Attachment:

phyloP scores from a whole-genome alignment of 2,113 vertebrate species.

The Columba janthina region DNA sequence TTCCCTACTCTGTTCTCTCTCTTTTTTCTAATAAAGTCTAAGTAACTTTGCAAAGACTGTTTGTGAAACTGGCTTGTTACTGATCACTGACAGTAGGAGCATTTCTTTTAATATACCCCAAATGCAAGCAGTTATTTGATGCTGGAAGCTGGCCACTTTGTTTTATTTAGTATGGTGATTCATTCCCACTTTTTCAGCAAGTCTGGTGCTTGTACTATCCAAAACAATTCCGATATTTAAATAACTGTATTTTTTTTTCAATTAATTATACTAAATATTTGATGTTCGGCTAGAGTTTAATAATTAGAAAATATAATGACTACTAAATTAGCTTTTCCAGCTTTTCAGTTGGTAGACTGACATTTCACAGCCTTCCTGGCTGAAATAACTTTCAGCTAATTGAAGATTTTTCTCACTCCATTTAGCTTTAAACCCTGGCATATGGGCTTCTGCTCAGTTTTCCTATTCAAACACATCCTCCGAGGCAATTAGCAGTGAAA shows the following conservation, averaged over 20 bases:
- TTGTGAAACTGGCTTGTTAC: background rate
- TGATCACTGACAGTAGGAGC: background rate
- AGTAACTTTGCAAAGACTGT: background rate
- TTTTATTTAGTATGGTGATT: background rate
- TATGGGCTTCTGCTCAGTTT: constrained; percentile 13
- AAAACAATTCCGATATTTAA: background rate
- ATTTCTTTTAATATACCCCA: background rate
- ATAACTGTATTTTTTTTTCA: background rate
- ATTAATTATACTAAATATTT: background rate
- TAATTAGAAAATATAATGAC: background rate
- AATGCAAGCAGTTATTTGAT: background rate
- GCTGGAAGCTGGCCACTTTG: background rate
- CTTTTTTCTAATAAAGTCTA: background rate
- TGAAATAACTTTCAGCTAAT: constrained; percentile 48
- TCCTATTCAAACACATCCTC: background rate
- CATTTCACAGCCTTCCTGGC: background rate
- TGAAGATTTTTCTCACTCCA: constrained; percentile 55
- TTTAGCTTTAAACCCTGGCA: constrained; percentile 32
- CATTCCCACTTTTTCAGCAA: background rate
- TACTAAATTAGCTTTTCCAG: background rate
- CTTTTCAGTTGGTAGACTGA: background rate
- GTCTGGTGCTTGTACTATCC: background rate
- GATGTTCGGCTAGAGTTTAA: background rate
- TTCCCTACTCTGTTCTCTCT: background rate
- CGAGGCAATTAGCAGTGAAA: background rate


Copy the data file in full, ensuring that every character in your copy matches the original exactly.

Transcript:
phyloP scores from a whole-genome alignment of 2,113 vertebrate species.

The Columba janthina region DNA sequence TTCCCTACTCTGTTCTCTCTCTTTTTTCTAATAAAGTCTAAGTAACTTTGCAAAGACTGTTTGTGAAACTGGCTTGTTACTGATCACTGACAGTAGGAGCATTTCTTTTAATATACCCCAAATGCAAGCAGTTATTTGATGCTGGAAGCTGGCCACTTTGTTTTATTTAGTATGGTGATTCATTCCCACTTTTTCAGCAAGTCTGGTGCTTGTACTATCCAAAACAATTCCGATATTTAAATAACTGTATTTTTTTTTCAATTAATTATACTAAATATTTGATGTTCGGCTAGAGTTTAATAATTAGAAAATATAATGACTACTAAATTAGCTTTTCCAGCTTTTCAGTTGGTAGACTGACATTTCACAGCCTTCCTGGCTGAAATAACTTTCAGCTAATTGAAGATTTTTCTCACTCCATTTAGCTTTAAACCCTGGCATATGGGCTTCTGCTCAGTTTTCCTATTCAAACACATCCTCCGAGGCAATTAGCAGTGAAA shows the following conservation, averaged over 20 bases:
- TTGTGAAACTGGCTTGTTAC: background rate
- TGATCACTGACAGTAGGAGC: background rate
- AGTAACTTTGCAAAGACTGT: background rate
- TTTTATTTAGTATGGTGATT: background rate
- TATGGGCTTCTGCTCAGTTT: constrained; percentile 13
- AAAACAATTCCGATATTTAA: background rate
- ATTTCTTTTAATATACCCCA: background rate
- ATAACTGTATTTTTTTTTCA: background rate
- ATTAATTATACTAAATATTT: background rate
- TAATTAGAAAATATAATGAC: background rate
- AATGCAAGCAGTTATTTGAT: background rate
- GCTGGAAGCTGGCCACTTTG: background rate
- CTTTTTTCTAATAAAGTCTA: background rate
- TGAAATAACTTTCAGCTAAT: constrained; percentile 48
- TCCTATTCAAACACATCCTC: background rate
- CATTTCACAGCCTTCCTGGC: background rate
- TGAAGATTTTTCTCACTCCA: constrained; percentile 55
- TTTAGCTTTAAACCCTGGCA: constrained; percentile 32
- CATTCCCACTTTTTCAGCAA: background rate
- TACTAAATTAGCTTTTCCAG: background rate
- CTTTTCAGTTGGTAGACTGA: background rate
- GTCTGGTGCTTGTACTATCC: background rate
- GATGTTCGGCTAGAGTTTAA: background rate
- TTCCCTACTCTGTTCTCTCT: background rate
- CGAGGCAATTAGCAGTGAAA: background rate